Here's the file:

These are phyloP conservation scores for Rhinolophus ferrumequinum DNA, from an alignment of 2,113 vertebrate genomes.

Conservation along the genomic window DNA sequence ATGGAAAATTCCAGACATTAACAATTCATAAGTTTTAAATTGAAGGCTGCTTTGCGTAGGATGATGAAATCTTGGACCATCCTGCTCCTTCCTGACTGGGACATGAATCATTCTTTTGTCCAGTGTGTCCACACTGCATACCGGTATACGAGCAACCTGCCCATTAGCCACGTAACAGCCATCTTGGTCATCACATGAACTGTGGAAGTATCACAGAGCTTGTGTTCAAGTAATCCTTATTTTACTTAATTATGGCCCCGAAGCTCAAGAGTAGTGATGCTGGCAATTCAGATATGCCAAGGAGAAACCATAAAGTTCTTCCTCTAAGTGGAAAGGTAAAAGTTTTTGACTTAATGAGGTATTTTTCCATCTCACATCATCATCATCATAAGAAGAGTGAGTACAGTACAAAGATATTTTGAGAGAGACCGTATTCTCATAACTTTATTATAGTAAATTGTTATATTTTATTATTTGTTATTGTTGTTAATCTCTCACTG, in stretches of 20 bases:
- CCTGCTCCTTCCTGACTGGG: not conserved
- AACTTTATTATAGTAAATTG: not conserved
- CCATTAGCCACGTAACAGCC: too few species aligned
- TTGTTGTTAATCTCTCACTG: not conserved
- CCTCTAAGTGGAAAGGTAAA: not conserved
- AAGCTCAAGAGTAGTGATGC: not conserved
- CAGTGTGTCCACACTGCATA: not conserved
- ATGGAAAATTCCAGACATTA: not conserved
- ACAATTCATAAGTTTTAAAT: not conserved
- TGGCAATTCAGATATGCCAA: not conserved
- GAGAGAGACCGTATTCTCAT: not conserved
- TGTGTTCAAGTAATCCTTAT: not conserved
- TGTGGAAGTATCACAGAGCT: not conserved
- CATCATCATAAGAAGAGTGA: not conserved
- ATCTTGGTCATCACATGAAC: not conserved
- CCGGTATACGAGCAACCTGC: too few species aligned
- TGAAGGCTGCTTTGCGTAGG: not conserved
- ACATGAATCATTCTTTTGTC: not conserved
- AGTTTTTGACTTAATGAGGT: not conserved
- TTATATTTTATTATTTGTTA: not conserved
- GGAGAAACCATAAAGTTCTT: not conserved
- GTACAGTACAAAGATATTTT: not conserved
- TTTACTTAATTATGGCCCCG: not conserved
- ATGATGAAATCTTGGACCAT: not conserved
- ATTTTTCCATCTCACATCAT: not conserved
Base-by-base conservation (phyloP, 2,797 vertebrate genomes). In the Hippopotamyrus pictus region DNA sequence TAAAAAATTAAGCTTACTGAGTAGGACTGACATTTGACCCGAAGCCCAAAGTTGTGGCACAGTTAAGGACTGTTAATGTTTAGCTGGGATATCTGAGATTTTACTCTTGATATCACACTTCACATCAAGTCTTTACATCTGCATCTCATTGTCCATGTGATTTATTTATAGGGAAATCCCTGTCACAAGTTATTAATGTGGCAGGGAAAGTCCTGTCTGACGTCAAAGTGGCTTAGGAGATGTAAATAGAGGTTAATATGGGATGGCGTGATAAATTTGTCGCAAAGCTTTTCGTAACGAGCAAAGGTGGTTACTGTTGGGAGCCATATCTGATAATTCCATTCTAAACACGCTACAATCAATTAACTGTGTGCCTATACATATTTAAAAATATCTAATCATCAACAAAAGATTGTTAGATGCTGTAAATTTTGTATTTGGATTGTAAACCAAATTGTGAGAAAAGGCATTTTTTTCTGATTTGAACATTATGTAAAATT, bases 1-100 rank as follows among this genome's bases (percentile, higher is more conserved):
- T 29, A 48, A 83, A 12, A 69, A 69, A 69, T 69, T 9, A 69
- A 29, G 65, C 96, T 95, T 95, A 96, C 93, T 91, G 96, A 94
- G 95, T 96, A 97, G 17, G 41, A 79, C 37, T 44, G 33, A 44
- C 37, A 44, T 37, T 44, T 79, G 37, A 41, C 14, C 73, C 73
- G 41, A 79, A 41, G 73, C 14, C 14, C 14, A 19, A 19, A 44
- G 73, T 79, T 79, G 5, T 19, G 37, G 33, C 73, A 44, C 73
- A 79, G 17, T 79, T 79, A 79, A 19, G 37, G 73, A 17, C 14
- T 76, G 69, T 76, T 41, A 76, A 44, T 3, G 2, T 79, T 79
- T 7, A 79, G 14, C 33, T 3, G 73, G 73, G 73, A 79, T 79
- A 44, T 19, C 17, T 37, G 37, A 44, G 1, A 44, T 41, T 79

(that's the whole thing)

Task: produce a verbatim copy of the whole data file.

These are phyloP conservation scores for Rhinolophus ferrumequinum DNA, from an alignment of 2,113 vertebrate genomes.

Conservation along the genomic window DNA sequence ATGGAAAATTCCAGACATTAACAATTCATAAGTTTTAAATTGAAGGCTGCTTTGCGTAGGATGATGAAATCTTGGACCATCCTGCTCCTTCCTGACTGGGACATGAATCATTCTTTTGTCCAGTGTGTCCACACTGCATACCGGTATACGAGCAACCTGCCCATTAGCCACGTAACAGCCATCTTGGTCATCACATGAACTGTGGAAGTATCACAGAGCTTGTGTTCAAGTAATCCTTATTTTACTTAATTATGGCCCCGAAGCTCAAGAGTAGTGATGCTGGCAATTCAGATATGCCAAGGAGAAACCATAAAGTTCTTCCTCTAAGTGGAAAGGTAAAAGTTTTTGACTTAATGAGGTATTTTTCCATCTCACATCATCATCATCATAAGAAGAGTGAGTACAGTACAAAGATATTTTGAGAGAGACCGTATTCTCATAACTTTATTATAGTAAATTGTTATATTTTATTATTTGTTATTGTTGTTAATCTCTCACTG, in stretches of 20 bases:
- CCTGCTCCTTCCTGACTGGG: not conserved
- AACTTTATTATAGTAAATTG: not conserved
- CCATTAGCCACGTAACAGCC: too few species aligned
- TTGTTGTTAATCTCTCACTG: not conserved
- CCTCTAAGTGGAAAGGTAAA: not conserved
- AAGCTCAAGAGTAGTGATGC: not conserved
- CAGTGTGTCCACACTGCATA: not conserved
- ATGGAAAATTCCAGACATTA: not conserved
- ACAATTCATAAGTTTTAAAT: not conserved
- TGGCAATTCAGATATGCCAA: not conserved
- GAGAGAGACCGTATTCTCAT: not conserved
- TGTGTTCAAGTAATCCTTAT: not conserved
- TGTGGAAGTATCACAGAGCT: not conserved
- CATCATCATAAGAAGAGTGA: not conserved
- ATCTTGGTCATCACATGAAC: not conserved
- CCGGTATACGAGCAACCTGC: too few species aligned
- TGAAGGCTGCTTTGCGTAGG: not conserved
- ACATGAATCATTCTTTTGTC: not conserved
- AGTTTTTGACTTAATGAGGT: not conserved
- TTATATTTTATTATTTGTTA: not conserved
- GGAGAAACCATAAAGTTCTT: not conserved
- GTACAGTACAAAGATATTTT: not conserved
- TTTACTTAATTATGGCCCCG: not conserved
- ATGATGAAATCTTGGACCAT: not conserved
- ATTTTTCCATCTCACATCAT: not conserved
Base-by-base conservation (phyloP, 2,797 vertebrate genomes). In the Hippopotamyrus pictus region DNA sequence TAAAAAATTAAGCTTACTGAGTAGGACTGACATTTGACCCGAAGCCCAAAGTTGTGGCACAGTTAAGGACTGTTAATGTTTAGCTGGGATATCTGAGATTTTACTCTTGATATCACACTTCACATCAAGTCTTTACATCTGCATCTCATTGTCCATGTGATTTATTTATAGGGAAATCCCTGTCACAAGTTATTAATGTGGCAGGGAAAGTCCTGTCTGACGTCAAAGTGGCTTAGGAGATGTAAATAGAGGTTAATATGGGATGGCGTGATAAATTTGTCGCAAAGCTTTTCGTAACGAGCAAAGGTGGTTACTGTTGGGAGCCATATCTGATAATTCCATTCTAAACACGCTACAATCAATTAACTGTGTGCCTATACATATTTAAAAATATCTAATCATCAACAAAAGATTGTTAGATGCTGTAAATTTTGTATTTGGATTGTAAACCAAATTGTGAGAAAAGGCATTTTTTTCTGATTTGAACATTATGTAAAATT, bases 1-100 rank as follows among this genome's bases (percentile, higher is more conserved):
- T 29, A 48, A 83, A 12, A 69, A 69, A 69, T 69, T 9, A 69
- A 29, G 65, C 96, T 95, T 95, A 96, C 93, T 91, G 96, A 94
- G 95, T 96, A 97, G 17, G 41, A 79, C 37, T 44, G 33, A 44
- C 37, A 44, T 37, T 44, T 79, G 37, A 41, C 14, C 73, C 73
- G 41, A 79, A 41, G 73, C 14, C 14, C 14, A 19, A 19, A 44
- G 73, T 79, T 79, G 5, T 19, G 37, G 33, C 73, A 44, C 73
- A 79, G 17, T 79, T 79, A 79, A 19, G 37, G 73, A 17, C 14
- T 76, G 69, T 76, T 41, A 76, A 44, T 3, G 2, T 79, T 79
- T 7, A 79, G 14, C 33, T 3, G 73, G 73, G 73, A 79, T 79
- A 44, T 19, C 17, T 37, G 37, A 44, G 1, A 44, T 41, T 79